The Republicans have drawn a bull's-eye on the health care reform law passed last spring, promising to repeal what was enacted and replace it with what they think are better solutions if they gain the muscle to do so in the midterm elections.
Republican pollster Bill McInturff, in an interview published Thursday
in the Washington Post and on the Kaiser Health News website, cautions that even though there is significant opposition to the new law, the Republican "repeal and replace" strategy is a risky one.
"If you're for repeal and replace, it means you have to say that every single element of health care is something you disagree with, or at least allows your opponent to characterize your position that way," McInturff said. "That seems to me to not make much sense."
McInturff also warned that after this year's long and bitter battle, many Americans may be weary of the debate and the focus on repeal of the health care legislation obscures the fact that the real target in the Republican attack is the cost and role of government.
One obvious way to take some measure of whether the "repeal and replace" strategy has traction with the public is to look at the polls on the subject.
The Kaiser Family Foundation, which describes itself as a "a non-partisan source of facts, information, and analysis for policymakers, the media, the health care community, and the public," took a look at eight major national polls
on the issue (see the chart below) and finds the results are "all over the lot." (While this issue is Kaiser's central mission, I've found their work on polling, including their own tracking polls, to be pretty credible.)
Different polls asked the question about support and opposition to health care as well as support and opposition to repeal in different ways, so there's some comparing apples-and-oranges.
But roughly, five of the eight polls looked at by Kaiser fall in the column of pro-repeal sentiment (some by small margins) while three do not.
Add to this that polling in individual states -- and the repeal question is one asked most often by Rasmussen Reports -- shows that voters in 26 states favor repeal by a significant margin, voters in four others support repeal by margins of four points or less and voters in two states oppose repeal. The question wasn't asked in all the states. Rasmussen words its question this way: "A proposal has been made to repeal the health care bill and stop it from going into effect. Do you strongly favor, somewhat favor, somewhat oppose or strongly oppose a proposal to repeal the health care bill?" (You can see these results in our weekly round-up
of President Obama's poll ratings by state).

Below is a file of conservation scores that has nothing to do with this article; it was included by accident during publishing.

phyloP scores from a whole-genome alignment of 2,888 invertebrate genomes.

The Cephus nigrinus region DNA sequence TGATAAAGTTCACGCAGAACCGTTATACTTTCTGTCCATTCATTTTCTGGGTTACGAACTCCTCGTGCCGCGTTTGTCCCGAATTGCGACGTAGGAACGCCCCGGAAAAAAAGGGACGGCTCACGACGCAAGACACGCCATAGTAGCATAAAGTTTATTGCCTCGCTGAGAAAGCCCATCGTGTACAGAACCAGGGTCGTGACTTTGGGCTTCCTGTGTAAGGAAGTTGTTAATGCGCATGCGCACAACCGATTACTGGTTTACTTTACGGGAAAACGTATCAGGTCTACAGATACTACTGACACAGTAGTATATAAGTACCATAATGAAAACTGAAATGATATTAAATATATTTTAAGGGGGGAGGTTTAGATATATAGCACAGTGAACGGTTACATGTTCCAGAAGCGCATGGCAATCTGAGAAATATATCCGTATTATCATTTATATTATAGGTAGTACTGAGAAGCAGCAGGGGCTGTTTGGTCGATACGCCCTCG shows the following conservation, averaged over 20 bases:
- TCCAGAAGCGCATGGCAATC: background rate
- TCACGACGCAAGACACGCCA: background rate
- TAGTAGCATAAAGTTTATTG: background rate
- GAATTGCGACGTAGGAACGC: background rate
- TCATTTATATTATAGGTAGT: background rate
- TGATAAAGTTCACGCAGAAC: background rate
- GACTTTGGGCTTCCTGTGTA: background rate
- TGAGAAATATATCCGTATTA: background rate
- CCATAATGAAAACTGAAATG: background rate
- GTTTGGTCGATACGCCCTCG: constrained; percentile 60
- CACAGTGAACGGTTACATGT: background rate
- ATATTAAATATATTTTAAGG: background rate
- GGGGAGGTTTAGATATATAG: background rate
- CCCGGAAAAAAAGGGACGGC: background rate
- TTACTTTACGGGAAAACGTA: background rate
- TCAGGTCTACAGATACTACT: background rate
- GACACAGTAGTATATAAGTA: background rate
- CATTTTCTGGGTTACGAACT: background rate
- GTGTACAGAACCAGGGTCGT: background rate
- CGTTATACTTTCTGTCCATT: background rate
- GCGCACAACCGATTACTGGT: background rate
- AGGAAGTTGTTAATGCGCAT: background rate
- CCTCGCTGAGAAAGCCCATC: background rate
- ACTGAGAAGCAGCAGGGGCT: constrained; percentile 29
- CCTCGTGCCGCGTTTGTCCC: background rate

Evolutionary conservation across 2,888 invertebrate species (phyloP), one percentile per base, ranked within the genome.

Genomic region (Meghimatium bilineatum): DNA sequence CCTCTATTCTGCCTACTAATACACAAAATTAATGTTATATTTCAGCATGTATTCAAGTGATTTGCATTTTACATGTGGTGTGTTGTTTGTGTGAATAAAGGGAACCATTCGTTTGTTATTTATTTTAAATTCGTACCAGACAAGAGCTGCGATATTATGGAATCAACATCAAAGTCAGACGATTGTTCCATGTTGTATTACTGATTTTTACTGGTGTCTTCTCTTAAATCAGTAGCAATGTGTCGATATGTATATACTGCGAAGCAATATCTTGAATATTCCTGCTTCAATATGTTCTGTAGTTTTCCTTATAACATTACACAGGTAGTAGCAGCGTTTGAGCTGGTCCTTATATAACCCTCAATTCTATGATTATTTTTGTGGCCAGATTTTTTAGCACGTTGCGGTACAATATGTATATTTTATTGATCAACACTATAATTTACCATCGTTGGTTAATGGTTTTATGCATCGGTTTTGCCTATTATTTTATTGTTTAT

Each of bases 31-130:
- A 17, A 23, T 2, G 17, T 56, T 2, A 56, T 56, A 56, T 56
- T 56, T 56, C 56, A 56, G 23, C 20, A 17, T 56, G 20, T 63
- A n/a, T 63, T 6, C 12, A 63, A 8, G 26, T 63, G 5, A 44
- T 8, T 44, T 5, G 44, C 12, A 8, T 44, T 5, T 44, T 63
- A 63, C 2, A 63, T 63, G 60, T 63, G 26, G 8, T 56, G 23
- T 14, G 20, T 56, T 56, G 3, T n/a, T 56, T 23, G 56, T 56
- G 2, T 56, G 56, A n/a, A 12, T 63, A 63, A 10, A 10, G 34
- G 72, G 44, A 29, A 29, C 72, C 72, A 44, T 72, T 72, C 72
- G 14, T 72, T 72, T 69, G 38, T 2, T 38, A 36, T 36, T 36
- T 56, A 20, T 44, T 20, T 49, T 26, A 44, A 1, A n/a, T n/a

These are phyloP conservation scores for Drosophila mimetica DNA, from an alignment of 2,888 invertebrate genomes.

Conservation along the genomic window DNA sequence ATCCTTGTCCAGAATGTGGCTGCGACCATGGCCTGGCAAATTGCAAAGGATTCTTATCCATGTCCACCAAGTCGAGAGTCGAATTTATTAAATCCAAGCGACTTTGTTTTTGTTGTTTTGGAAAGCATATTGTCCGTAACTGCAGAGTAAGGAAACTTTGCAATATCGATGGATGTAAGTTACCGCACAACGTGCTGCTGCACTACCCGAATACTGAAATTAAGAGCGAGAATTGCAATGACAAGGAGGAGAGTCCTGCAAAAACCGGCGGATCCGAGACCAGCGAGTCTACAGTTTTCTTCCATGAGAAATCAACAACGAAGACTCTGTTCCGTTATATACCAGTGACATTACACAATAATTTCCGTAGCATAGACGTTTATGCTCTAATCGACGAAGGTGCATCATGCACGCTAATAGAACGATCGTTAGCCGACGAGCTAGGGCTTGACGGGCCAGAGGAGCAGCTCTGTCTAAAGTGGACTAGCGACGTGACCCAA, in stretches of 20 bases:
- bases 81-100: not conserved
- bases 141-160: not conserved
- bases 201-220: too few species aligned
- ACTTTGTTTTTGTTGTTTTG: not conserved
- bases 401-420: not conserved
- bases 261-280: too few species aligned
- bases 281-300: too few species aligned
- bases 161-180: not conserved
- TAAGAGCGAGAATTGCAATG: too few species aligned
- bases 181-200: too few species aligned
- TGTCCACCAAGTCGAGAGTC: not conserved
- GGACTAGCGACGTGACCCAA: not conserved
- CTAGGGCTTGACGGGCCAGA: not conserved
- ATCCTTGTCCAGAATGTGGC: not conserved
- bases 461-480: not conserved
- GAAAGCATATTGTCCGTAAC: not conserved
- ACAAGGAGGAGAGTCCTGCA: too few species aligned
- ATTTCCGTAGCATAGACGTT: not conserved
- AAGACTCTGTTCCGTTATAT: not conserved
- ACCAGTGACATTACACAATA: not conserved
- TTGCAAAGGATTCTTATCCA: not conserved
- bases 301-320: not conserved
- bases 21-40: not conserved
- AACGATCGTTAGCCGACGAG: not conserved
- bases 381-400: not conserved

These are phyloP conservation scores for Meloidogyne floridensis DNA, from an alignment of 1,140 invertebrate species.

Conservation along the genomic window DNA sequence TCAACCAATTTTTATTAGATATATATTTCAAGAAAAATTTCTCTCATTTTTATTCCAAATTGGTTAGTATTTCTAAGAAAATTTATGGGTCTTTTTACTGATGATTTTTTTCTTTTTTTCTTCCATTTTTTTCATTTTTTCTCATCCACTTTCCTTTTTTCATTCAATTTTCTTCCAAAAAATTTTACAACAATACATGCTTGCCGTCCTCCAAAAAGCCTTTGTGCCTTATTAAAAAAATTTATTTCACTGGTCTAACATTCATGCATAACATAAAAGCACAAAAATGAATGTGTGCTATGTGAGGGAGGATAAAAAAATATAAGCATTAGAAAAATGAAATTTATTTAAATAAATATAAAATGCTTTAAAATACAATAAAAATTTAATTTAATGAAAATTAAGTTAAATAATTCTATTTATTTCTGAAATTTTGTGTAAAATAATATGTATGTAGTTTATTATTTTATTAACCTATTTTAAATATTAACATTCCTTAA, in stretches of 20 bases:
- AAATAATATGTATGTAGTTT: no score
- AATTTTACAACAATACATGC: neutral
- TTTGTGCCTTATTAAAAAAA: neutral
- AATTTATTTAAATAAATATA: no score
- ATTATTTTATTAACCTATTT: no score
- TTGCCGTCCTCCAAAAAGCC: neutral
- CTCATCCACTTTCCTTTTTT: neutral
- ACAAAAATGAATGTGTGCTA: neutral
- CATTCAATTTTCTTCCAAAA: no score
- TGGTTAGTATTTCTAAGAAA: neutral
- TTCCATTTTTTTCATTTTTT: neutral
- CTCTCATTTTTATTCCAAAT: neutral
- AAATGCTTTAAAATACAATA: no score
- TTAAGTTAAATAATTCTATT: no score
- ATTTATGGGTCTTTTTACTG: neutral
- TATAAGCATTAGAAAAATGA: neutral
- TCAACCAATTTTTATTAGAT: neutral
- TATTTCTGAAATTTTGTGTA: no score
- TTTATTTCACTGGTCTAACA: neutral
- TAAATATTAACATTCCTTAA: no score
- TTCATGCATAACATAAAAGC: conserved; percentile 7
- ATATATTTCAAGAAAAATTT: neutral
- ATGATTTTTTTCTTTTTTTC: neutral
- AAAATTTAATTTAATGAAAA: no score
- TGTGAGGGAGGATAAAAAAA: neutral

How is the question worded?
Unsurprisingly, a major factor in differences among the polls is how the question was structured and asked, which is a key factor when deciding for yourself how conclusive you believe a particular poll is.
One key difference in the way the questions are asked is whether they push for a black-and-white choice, or include options such as giving the law a chance to work and then making changes if it doesn't.
Aside from repeal, measuring support or opposition to health care reform during the entire length of the debate has been tricky, because several polls have consistently shown that respondents who describe themselves as opponents of the measure like many of its components when they are asked about each individually.
Kaiser says, "We know from this and other polling that roughly half -- or just under half -- of the public holds unfavorable views of health reform. The current analysis suggests that many, if not most, of these Americans would not be upset if Congress were able to repeal the new health reform law, at least until they realized that some of the law's more popular provisions would be part of such a repeal."
"It's less clear what proportion of Americans are demanding repeal, as opposed to expressing a more passive opposition to the law," Kaiser said. "If offered an option of saying it would be best to first give the law a chance to work, some in the opposition camp would likely choose that option over immediate repeal."
Republican pollster McInturff, who believes repeal is not the GOP's best message, says of the Republican leaders pushing it: "Those are the people who are thinking about post-November. They're thinking about what they would do legislatively and about translating it to how you would try to get that done, and the rest of the folks running for office are trying to get elected. They have different missions."
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